CHICOPEE — Chicopee has become the hub for food security now that the Food Bank of Western Massachusetts has officially opened its doors at 25 Carew St.

The new state-of-the-art facility serves not only as the Food Bank headquarters, but also the food distribution center.

On Dec. 14, over 100 people gathered for its grand opening. Attendees went on self guided tours and enjoyed hors d’oeuvres before the speaking portion of the ceremony.

Dr. Will Dávila, president of the Board of Directors at the Food Bank, said, “I’m proud of how the Food Bank is not only feeding Western Mass., but they are — we are — advocating for this community, leading the discussion and effecting change in real and meaningful ways, including work to destigmatize this issue [hunger].”

In a grand opening video presentation, some history about the Food Bank and the reason for its move was shared.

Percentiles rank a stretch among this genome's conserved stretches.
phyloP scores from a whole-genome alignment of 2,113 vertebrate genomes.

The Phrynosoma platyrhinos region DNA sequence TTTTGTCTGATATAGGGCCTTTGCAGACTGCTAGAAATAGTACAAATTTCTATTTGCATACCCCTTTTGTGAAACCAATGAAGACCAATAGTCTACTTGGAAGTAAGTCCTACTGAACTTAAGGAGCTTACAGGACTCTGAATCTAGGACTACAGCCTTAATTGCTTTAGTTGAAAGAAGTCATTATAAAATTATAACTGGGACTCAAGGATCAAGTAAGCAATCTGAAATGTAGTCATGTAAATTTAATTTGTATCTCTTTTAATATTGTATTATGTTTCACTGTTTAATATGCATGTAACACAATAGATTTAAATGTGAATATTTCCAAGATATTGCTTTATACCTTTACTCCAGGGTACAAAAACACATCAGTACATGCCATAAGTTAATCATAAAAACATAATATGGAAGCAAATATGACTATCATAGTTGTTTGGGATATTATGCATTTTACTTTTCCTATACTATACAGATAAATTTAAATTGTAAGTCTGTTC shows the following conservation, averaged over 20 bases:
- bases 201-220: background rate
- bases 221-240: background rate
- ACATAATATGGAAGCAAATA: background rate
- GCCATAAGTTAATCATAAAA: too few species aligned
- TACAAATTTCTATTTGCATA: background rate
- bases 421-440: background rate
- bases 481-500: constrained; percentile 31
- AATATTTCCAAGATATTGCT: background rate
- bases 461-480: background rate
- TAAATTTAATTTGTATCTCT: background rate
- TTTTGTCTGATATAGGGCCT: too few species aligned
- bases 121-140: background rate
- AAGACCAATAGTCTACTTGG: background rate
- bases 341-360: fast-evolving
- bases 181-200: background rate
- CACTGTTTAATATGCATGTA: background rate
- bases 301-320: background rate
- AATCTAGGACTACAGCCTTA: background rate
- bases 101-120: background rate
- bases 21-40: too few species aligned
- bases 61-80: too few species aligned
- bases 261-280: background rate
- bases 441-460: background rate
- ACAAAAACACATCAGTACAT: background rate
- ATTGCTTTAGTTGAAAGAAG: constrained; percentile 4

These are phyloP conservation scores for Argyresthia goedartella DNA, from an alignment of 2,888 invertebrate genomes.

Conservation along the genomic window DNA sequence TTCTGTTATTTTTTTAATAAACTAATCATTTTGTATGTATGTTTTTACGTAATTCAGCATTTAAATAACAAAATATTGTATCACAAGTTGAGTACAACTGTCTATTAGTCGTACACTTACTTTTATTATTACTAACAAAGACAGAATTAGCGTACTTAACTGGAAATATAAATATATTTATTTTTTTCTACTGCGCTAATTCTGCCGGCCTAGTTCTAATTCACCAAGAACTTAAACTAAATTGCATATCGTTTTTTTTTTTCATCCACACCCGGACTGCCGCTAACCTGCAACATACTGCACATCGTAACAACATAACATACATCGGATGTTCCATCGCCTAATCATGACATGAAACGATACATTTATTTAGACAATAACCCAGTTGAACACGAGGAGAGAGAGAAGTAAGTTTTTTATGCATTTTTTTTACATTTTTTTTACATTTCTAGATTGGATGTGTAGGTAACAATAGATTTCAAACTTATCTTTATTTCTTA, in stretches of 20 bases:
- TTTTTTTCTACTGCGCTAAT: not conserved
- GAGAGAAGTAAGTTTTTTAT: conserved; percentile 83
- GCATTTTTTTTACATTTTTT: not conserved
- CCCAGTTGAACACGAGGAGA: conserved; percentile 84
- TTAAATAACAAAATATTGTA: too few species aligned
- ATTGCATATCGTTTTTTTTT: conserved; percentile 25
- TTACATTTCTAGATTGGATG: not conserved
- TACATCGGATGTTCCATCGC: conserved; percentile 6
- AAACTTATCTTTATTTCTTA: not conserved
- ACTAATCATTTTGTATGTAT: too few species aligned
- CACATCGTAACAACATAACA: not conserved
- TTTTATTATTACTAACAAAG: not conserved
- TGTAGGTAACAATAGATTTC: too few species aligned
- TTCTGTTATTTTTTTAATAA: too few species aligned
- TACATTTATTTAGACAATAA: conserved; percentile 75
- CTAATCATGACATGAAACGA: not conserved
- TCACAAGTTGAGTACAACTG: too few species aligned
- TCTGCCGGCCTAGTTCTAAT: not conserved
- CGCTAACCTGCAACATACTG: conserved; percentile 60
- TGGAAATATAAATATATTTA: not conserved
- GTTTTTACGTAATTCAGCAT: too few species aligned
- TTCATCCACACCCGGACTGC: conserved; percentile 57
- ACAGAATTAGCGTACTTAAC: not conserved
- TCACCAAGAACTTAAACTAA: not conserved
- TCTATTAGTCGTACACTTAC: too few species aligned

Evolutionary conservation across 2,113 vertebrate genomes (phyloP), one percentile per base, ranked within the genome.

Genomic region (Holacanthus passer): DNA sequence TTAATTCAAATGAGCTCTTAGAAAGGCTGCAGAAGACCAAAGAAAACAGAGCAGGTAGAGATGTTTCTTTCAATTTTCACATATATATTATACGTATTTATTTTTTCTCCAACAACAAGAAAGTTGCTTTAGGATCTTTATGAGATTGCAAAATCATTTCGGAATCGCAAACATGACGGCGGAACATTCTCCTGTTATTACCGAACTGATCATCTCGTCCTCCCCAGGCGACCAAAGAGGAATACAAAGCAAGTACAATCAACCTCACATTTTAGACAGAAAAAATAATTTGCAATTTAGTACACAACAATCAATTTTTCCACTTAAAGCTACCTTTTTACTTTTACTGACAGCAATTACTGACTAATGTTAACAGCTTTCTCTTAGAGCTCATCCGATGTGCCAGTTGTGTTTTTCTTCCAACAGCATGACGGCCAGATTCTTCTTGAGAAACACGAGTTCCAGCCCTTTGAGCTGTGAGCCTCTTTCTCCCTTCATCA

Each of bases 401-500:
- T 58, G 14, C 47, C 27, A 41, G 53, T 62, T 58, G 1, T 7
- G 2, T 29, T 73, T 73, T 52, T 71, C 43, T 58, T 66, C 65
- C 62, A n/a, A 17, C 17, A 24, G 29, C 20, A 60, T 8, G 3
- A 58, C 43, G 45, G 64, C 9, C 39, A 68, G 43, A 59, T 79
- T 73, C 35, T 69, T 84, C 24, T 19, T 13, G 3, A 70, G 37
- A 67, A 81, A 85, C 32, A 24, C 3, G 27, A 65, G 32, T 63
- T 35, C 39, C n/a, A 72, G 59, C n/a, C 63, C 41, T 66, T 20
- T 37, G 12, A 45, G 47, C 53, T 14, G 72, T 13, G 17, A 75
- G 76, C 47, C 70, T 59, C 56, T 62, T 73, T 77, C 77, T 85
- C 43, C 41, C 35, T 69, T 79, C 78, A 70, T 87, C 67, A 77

Since 1982, the Food Bank has worked alongside countless others to expand the power of community.

Today, the Food Bank partners with more than 170 front line food pantries and meal sites to provide healthy food throughout the region. It also partners with policy makers, volunteers, schools, businesses and others, not only to provide healthy and other forms of food assistance, but also to confront many underlying causes of hunger.

The Food Bank partners with donors of food and funds, who make it possible for the Food Bank to lend a hand out to households facing food insecurity.

The mission of the Food Bank is to end hunger in the region.

Prior to moving to Chicopee, the Food Bank of Western Massachusetts was in Hatfield. While the space served the Food Bank well for decades, the organization outgrew it many years ago.

Planning for the new, larger location in Chicopee began about six years ago, when they realized the Hatfield space was becoming too small to receive, store and distribute enough healthy food to households facing food insecurity.

When the coronavirus pandemic hit, the Food Bank was forced to turn away hundreds of thousands of pounds of donated food due to lack of space. In total — to date — 1.4 million pounds of food was turned away.

In January 2022, the Food Bank launched a capital campaign to raise funds to build and equip a larger and greener distribution center in Chicopee.